IP (Internet Protocol) is a method of transmitting data over a network (a network, in its simplest form, being two or more devices interconnected). Each computer (or host) on the Internet has at least one address that uniquely identifies it from others. IP technology itself isn't new, but it is now being used on a wider range of applications - for home, business and leisure use - than ever before.
IP CCTV operates on existing wired and wireless TCP/IP computer networks and removes the need for running separate cables for the CCTV system, making installation quick, convenient and inexpensive. As the CCTV system operates over a network the cameras can be accessed by anyone on the same network or via the Internet and recorded on a PC on the network. Another advantage of IP CCTV cameras is that they can connect directly to the network or ADSL (broadband) connection (router required), so no PC is required (although a PC is required for viewing images). The cameras are self contained and supplied ready for connection. Because they have few moving parts, IP cameras tend to be much more reliable over time.
In a corporate environment IP surveillance shows cost savings for companies in several areas. In many cases, security equipment can be added to the existing IT infrastructure. They can also be run on a separate VPN (Virtual Private Network) if required.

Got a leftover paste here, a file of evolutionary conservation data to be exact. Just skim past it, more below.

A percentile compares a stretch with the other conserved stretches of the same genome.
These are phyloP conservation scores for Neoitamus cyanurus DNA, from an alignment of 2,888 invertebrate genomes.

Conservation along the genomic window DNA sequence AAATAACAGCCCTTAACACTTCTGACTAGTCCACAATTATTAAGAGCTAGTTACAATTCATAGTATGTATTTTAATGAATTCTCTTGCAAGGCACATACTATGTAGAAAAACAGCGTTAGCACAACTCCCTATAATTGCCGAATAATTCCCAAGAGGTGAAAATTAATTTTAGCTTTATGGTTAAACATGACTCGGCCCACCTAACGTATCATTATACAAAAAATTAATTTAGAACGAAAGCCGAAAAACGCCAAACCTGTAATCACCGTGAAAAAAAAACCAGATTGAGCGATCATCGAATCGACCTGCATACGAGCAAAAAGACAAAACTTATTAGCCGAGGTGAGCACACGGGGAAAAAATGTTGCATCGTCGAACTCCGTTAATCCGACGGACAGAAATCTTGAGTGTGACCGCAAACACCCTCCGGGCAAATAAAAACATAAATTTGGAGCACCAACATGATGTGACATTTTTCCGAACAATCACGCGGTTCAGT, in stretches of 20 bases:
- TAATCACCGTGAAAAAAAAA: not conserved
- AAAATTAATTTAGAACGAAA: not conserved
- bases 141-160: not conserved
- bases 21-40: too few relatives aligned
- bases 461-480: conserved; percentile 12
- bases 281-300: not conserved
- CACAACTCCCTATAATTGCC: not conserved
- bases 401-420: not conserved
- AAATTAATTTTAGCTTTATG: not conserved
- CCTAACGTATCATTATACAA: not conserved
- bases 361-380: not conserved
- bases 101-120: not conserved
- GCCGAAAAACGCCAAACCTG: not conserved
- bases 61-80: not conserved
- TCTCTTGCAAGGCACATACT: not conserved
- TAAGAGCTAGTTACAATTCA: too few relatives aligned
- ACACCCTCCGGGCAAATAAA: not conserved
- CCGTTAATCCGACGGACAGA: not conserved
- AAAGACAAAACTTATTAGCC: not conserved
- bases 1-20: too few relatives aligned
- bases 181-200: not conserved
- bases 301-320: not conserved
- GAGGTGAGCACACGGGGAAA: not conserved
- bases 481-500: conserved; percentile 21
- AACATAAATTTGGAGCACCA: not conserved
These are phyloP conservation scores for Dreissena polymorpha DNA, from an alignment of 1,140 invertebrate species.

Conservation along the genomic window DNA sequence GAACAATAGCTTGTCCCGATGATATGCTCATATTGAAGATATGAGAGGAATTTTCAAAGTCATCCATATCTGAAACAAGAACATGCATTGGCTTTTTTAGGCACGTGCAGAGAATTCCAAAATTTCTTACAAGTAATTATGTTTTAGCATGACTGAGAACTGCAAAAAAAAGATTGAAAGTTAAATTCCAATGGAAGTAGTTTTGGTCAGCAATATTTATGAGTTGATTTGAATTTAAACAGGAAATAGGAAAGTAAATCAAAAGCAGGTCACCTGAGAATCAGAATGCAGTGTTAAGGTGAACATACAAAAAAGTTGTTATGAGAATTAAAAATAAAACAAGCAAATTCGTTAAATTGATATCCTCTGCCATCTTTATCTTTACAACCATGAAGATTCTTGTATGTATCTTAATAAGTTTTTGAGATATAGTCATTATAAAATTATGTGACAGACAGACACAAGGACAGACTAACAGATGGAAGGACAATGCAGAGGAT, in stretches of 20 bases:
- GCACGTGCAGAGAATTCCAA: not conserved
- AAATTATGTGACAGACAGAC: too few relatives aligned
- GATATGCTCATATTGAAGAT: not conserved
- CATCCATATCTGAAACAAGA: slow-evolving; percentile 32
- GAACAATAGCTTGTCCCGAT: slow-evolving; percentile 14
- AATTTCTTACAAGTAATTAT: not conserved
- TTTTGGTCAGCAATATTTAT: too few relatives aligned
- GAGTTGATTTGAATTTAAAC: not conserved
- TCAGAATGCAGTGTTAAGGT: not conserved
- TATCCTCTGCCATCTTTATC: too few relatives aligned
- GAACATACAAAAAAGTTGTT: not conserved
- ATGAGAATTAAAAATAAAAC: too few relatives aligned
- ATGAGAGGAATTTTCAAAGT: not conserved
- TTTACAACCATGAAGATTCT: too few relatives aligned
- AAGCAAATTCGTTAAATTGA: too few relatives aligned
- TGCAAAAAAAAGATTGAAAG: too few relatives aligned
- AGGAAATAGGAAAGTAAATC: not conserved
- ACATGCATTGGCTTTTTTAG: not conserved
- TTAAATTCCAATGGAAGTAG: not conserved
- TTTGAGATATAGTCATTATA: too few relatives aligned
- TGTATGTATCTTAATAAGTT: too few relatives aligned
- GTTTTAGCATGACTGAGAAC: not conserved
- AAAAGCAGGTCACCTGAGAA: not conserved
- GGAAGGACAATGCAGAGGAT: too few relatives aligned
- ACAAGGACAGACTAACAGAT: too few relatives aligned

No longer do organisations need to rely on an individual to preserve evidence at a site. Instead, this control can be taken from anywhere on a company's network, or even the Internet. Recordings from a remote site can be transmitted across the network to be reviewed and passed on to the relevant authorities as evidence.
The strength of IP technology is its ability to allow large numbers of devices to communicate with one another on an ever increasing scale. Expansion of these systems is possible with the minimum of effort (although there are a number of design issues that must be considered as the network grows).
A total IP solution may not be practical for all organisations. Existing cameras may not require replacement, or cabling is already installed and operational. IP systems can form part of the overall solution, known as a hybrid solution.
The flexibility and versatility of IP-based systems mean they are particularly suited to a wide range of applications in security. IP products (such as CCTV cameras) can be addressed and accessed from anywhere in the world with a connection to the Internet, delivering a myriad of commercial and operational benefits.